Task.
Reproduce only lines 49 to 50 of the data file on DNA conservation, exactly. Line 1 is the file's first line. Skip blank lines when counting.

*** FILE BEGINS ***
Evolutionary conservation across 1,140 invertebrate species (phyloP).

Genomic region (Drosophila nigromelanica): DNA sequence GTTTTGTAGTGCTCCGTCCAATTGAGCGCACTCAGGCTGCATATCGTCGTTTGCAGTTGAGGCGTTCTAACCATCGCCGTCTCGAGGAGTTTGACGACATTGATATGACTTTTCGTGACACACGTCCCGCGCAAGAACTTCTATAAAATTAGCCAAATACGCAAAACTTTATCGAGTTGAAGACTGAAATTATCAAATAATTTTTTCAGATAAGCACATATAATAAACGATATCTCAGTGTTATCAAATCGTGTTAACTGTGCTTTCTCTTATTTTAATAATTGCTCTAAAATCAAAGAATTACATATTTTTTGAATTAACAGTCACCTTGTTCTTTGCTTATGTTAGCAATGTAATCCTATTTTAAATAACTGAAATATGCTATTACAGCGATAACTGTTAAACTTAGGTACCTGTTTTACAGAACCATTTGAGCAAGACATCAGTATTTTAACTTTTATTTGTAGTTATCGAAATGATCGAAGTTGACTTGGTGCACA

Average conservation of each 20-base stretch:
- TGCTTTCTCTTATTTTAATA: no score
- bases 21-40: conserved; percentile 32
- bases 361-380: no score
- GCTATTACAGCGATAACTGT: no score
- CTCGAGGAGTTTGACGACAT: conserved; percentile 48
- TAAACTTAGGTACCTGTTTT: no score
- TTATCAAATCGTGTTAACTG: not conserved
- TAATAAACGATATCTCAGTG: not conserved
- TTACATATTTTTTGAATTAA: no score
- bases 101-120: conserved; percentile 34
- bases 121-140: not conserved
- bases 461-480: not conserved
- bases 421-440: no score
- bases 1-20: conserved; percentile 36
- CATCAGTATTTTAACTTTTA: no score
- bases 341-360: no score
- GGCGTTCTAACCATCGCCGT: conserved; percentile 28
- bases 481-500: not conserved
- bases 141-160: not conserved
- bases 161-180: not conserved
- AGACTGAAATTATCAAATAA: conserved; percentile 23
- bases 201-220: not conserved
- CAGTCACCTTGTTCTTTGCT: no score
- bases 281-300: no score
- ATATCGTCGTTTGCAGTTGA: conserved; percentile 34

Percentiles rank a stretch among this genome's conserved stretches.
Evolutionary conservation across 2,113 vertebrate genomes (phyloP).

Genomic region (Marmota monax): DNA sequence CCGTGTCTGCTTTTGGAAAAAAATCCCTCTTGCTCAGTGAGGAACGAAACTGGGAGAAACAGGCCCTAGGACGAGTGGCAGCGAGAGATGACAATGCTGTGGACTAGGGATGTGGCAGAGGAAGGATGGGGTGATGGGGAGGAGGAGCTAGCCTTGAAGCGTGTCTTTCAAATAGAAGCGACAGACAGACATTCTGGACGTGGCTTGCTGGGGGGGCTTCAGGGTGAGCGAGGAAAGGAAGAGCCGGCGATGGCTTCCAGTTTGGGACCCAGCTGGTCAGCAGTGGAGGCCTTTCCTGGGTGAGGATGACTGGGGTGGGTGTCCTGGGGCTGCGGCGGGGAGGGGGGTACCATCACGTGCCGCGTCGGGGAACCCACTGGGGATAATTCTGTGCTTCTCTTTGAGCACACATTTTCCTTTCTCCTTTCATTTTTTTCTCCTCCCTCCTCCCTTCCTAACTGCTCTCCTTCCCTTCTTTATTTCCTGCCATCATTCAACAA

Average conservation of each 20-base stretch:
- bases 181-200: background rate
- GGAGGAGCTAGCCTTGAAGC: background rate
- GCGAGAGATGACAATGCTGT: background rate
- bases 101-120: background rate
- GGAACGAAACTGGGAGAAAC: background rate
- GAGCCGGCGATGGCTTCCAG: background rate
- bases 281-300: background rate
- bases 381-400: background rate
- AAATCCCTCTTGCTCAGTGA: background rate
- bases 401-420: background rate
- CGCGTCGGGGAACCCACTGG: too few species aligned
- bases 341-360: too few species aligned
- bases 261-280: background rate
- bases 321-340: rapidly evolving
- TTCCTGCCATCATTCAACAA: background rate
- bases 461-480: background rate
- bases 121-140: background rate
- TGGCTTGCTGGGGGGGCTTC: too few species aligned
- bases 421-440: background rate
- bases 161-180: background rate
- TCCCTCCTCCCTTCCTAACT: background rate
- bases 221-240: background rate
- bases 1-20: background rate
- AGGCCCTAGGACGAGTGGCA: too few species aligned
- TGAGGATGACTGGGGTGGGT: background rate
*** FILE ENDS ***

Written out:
- bases 121-140: background rate
- TGGCTTGCTGGGGGGGCTTC: too few species aligned